9 signs your Sitecore site is DMS ready

If you want to make the most of the Sitecore DMS, you must ensure that your Sitecore instance has been implemented in such a way that the digital marketing platform can be properly configured. The functionality of the Page Editor in particular requires special attention. Follow these nine nonlinear approved best practices for optimizing your own Sitecore DMS implementation:

  1. Support inline editing whenever possible -the FieldRenderer does this for you – so leverage it. If the user does not have access to the content, the content will not be editable. When implementing inline editing with content shared across pages, provide a visual cue to content authors that the action they perform will affect multiple pages.
  2. Hidden fields like meta tags don’t support inline editing, but you can set up buttons on the Page Editor Ribbon to spawn a field editor that will enable your content authors to use it.

  3. Break up your pages into components and rely on a proven grid system (Twitter Bootstrap, 960 Grid, etc) to implement the grid.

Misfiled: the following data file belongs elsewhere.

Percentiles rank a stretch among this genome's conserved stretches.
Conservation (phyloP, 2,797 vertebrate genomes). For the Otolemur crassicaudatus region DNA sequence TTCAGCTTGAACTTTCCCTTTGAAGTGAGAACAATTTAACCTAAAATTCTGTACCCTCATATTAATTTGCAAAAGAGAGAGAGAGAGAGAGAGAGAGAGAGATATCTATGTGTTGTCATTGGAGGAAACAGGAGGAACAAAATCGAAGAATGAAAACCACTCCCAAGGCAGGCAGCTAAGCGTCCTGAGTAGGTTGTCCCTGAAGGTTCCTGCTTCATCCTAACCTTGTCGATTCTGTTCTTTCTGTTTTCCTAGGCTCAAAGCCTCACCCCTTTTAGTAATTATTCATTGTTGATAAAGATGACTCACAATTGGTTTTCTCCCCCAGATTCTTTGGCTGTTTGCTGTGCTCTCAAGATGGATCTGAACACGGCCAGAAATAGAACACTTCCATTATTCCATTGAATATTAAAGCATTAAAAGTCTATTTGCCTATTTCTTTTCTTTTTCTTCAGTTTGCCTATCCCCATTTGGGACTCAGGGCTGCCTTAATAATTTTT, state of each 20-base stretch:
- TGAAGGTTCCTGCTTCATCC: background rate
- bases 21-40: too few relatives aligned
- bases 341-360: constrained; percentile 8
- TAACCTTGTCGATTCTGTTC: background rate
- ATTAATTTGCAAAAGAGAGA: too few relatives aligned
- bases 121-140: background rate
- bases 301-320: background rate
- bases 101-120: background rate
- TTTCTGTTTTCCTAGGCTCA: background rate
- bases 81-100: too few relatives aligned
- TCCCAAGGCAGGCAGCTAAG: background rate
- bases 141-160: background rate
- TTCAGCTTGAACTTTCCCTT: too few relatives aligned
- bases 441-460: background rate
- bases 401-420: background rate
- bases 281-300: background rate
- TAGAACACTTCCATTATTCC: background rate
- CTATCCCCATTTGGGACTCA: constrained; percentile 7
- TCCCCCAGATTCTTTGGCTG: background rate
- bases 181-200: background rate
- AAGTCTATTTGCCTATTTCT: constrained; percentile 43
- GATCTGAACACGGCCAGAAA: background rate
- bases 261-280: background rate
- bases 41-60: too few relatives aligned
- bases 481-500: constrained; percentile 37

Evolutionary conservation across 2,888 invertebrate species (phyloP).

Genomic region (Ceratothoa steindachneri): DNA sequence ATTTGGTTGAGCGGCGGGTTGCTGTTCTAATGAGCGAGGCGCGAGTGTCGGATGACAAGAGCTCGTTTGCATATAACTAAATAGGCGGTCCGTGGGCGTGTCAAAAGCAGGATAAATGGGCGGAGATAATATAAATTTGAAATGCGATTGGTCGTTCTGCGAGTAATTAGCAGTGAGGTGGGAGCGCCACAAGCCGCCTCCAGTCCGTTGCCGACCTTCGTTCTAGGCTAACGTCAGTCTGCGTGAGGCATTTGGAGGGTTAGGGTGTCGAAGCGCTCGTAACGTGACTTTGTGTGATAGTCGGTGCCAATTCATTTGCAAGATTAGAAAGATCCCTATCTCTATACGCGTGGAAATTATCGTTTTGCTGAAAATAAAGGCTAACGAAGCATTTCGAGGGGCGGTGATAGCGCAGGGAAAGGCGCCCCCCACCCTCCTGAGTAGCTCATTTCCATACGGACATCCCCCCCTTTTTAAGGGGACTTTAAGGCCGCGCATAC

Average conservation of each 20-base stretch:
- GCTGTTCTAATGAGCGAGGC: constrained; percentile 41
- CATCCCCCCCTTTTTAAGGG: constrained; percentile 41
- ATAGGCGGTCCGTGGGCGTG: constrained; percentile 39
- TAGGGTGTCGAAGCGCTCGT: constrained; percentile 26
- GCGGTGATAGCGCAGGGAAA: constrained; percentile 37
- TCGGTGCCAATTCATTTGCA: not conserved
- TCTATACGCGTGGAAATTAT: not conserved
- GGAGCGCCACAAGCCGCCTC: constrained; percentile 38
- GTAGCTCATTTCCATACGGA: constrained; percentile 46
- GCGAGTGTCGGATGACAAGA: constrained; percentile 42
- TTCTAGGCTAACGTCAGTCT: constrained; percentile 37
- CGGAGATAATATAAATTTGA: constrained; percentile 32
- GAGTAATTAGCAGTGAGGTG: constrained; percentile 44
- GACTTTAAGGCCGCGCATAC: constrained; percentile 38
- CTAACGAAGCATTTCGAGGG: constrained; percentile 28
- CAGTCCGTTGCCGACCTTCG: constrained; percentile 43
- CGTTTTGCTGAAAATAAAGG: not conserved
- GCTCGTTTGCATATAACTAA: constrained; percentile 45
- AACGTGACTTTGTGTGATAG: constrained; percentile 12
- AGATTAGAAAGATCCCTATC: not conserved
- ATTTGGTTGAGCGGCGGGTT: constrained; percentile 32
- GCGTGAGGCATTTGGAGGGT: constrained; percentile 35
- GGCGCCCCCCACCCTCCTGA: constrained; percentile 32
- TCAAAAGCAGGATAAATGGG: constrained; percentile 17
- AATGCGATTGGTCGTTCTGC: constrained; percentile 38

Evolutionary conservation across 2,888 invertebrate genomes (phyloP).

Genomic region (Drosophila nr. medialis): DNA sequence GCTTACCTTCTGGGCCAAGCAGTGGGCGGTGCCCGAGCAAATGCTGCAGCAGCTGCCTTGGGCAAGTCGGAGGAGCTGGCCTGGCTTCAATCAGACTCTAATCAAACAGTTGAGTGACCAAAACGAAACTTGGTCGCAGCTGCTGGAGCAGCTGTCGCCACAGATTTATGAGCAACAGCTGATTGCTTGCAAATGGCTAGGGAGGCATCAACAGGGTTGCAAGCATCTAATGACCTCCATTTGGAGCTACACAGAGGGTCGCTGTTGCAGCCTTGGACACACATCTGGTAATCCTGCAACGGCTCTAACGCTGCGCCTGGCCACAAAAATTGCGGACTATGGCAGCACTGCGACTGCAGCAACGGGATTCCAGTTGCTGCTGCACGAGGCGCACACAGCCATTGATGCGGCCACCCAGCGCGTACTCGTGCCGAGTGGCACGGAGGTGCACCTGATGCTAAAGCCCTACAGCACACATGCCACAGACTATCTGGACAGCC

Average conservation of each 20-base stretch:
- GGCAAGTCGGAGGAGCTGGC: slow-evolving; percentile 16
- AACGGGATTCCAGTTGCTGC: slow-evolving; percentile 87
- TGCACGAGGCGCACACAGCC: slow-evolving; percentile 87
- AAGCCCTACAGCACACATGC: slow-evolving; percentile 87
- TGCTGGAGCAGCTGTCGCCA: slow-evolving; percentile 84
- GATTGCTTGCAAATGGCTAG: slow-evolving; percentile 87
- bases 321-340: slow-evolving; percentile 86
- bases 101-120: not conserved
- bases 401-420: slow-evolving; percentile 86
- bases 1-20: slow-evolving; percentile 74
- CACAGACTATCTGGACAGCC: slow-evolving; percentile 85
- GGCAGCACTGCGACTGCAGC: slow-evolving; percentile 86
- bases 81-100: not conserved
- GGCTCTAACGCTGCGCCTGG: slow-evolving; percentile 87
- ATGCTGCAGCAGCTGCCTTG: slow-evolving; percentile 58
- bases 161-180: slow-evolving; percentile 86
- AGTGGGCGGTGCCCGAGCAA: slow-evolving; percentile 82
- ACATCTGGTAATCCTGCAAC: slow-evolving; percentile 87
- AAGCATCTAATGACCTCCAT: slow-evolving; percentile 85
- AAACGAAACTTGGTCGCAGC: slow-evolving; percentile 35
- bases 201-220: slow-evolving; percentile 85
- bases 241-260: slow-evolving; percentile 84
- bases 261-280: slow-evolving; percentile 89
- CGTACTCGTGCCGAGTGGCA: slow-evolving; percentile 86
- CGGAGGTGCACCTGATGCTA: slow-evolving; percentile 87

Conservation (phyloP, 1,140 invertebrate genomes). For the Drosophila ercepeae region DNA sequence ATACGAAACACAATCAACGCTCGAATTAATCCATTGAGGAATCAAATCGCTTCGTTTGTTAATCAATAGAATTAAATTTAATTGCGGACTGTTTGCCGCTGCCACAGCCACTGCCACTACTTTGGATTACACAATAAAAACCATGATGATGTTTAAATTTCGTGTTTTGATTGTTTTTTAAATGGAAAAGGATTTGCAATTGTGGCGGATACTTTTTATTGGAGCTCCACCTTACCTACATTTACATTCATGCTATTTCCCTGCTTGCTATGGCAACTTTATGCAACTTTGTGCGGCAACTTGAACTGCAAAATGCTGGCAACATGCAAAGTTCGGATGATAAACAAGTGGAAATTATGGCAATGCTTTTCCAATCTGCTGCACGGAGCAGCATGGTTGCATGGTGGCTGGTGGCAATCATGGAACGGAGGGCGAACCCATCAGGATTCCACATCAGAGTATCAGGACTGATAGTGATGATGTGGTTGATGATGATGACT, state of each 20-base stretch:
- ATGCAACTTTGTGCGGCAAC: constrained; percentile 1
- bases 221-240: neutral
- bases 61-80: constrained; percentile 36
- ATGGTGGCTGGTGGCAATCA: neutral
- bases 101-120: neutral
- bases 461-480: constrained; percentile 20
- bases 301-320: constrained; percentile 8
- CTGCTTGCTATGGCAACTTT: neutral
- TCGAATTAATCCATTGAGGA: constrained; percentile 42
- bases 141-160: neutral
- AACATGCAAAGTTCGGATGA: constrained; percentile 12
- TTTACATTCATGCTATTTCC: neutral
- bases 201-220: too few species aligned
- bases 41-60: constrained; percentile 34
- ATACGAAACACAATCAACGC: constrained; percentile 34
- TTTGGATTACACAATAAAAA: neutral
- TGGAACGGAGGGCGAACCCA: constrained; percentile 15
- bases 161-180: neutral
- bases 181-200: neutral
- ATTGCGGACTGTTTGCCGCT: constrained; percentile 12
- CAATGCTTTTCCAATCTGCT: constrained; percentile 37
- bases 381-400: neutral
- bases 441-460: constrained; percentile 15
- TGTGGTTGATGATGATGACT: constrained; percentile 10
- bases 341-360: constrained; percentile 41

4. When creating components, consider the naming of the components and the order with which they are assigned to placeholder settings, as this can have a major impact on usability.
  5. You will want to consider implementing dynamic / nested placeholders for ultimate flexibility. When using dynamic placeholders this will often result in many placeholder setting items that have the same assignment of components but different keys. To address that, use a clone of the primary placeholder to allow for a single place to update the list of allowed controls.

  6. Carefully consider datasources: the DMS relies on components to have datasource items to drive testing and personalization. Parameter templates and the context item should only be used when this is not a requirement.
  7. Datasource locations for components should be kept as close as possible to the page the content will be used on. You will also want to get support patch 389483 from Sitecore to support multiple datasource locations.
  8. If using dynamic placeholders: be careful to consider the implications on compatible renderings. Many approaches rely on the GUID generated when a component is added to a page – swapping components changes that GUID and will be disassociated from the nested components on the page (the content will still be there).
  9. Based on the skill level and routing needs of your content authors you may want to consider updating the default buttons/functions that show for inline editing. For the Rich Text field this is done by adding buttons to the WebEdit folder of the HTML profile. All other types can be adjusted using the field types /sitecore/system/Field types/Simple Types.

We have incorporated all of these features and more, into our Keystone Accelerator for Sitecore.

If you want to see Keystone in action check out our demo videos.